Your “star” man of this week might be convicted of abusing his wife next week. You don’t know how we treat our partners at home – you only know how we treat you (remember how charming batterers are in court?). As more and more men become involved in this movement, more and more positive male role models will emerge. But more and more men will disappoint us - these disappointments will sometimes be public and embarrassing.
I was asked to say something for a church service at Pacific Lutheran University on the topic of involving men in stopping men’s violence against women. I wrote the following story for the service.
The Rain and the River
What was once a beautiful, flowering prairie had become an arid desert. But the rain was determined to bring back the flowers, grasses and the trees to the desert. Day after day, drop by drop, the rain worked to water the desert and make it green again.
Racing through the desert was a fast, powerful river. One day the rain visited the river and asked for help.
The rain said: “River, you have so much water. Would you help water the desert to bring back the grass and the trees?”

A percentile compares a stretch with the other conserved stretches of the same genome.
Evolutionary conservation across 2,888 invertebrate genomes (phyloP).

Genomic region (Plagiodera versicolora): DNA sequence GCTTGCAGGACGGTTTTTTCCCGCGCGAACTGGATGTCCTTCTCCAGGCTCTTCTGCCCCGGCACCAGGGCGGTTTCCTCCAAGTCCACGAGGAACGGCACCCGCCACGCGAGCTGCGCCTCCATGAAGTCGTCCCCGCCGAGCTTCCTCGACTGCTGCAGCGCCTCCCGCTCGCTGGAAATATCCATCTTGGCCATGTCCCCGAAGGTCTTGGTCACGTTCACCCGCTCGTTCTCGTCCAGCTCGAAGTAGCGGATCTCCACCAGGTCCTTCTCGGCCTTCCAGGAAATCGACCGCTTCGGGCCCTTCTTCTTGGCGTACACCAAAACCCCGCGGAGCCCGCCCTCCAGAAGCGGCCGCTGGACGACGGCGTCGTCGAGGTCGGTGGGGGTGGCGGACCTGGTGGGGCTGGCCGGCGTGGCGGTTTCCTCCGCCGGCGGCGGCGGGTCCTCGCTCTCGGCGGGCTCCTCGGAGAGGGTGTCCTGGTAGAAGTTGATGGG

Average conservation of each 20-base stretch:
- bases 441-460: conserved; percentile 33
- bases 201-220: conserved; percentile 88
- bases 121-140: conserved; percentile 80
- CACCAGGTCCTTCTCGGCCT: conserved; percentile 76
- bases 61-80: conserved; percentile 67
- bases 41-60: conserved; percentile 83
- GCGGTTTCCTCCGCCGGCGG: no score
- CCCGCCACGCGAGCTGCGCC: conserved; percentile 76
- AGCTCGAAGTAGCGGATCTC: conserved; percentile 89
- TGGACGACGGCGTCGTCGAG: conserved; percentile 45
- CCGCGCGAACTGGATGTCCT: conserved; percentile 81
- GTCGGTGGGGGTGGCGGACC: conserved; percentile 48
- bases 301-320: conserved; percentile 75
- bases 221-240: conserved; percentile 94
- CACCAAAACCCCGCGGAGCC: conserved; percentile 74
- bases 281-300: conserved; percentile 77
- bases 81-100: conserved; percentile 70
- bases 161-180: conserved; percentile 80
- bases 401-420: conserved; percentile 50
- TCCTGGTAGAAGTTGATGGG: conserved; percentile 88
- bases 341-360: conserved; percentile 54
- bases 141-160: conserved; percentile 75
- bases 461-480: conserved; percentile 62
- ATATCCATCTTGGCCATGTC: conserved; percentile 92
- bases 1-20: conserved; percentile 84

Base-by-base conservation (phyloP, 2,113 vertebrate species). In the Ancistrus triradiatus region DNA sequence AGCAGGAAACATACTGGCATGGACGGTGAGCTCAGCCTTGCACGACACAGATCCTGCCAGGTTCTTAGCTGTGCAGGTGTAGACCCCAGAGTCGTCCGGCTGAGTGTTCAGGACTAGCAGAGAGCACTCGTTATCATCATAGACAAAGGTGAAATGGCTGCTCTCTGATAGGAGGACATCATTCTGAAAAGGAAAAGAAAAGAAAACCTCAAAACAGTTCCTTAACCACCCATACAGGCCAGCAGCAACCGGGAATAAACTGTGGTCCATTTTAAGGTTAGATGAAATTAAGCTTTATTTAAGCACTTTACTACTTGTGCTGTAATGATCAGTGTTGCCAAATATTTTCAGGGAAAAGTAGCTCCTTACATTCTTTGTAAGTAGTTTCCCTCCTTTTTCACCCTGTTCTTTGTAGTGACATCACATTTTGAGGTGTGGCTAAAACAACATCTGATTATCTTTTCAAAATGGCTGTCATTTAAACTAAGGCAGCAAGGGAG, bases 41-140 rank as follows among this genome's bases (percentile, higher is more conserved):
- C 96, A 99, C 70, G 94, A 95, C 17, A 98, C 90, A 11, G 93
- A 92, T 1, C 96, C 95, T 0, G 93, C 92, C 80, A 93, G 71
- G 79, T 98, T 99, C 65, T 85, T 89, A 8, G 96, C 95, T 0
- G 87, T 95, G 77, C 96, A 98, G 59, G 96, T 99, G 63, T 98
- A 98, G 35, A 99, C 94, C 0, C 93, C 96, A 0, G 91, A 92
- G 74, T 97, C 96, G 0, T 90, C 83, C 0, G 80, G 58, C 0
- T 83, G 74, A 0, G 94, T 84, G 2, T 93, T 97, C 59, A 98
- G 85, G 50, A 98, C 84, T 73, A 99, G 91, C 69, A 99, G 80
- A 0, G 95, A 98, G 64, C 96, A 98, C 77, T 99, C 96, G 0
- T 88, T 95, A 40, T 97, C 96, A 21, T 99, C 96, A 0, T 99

“I am too busy,” sniffed the river. “I have a job to do – I have to get to the ocean. Besides, watering the desert is rain’s work, not river’s work. Leave me alone – you’re bothering me.”
The rain was disappointed, so she went back to her job of watering the desert. But while she was talking to the river, she had fed the river some of her water. The river had risen a little.
Many seasons later, the rain visited the river again to ask for help. “Please, River – you have so much water. It’s a big job, bringing the grass back to the desert. I could really use the help.”
The river snorted. “Why do you keep bothering me? I feel attacked every time you say you need my help. Why is this my concern? I have to get to the ocean. Watering the grass is rain’s work – leave me alone.”
But the rain had again fed the river some of her water. The river’s waters had now risen, and he could see the desert a bit better – part of him felt badly that he wasn’t helping out.
The rain was, again, disappointed, so she went back to her job of watering the desert. But they had talked longer this time, so the river had risen even higher.
Some seasons later, the rain visited the river yet again. “River!” she said. I’m getting pretty tired of being the only one watering the desert. You really have a lot of water here. I could really use some help!”
The river had risen very high by then, mostly thanks to the rain. He listened to the rain’s words, and looked out at the desert. Some bits of grass had been brought back by the rain. Some trees had started to grow. But much more needed to be done.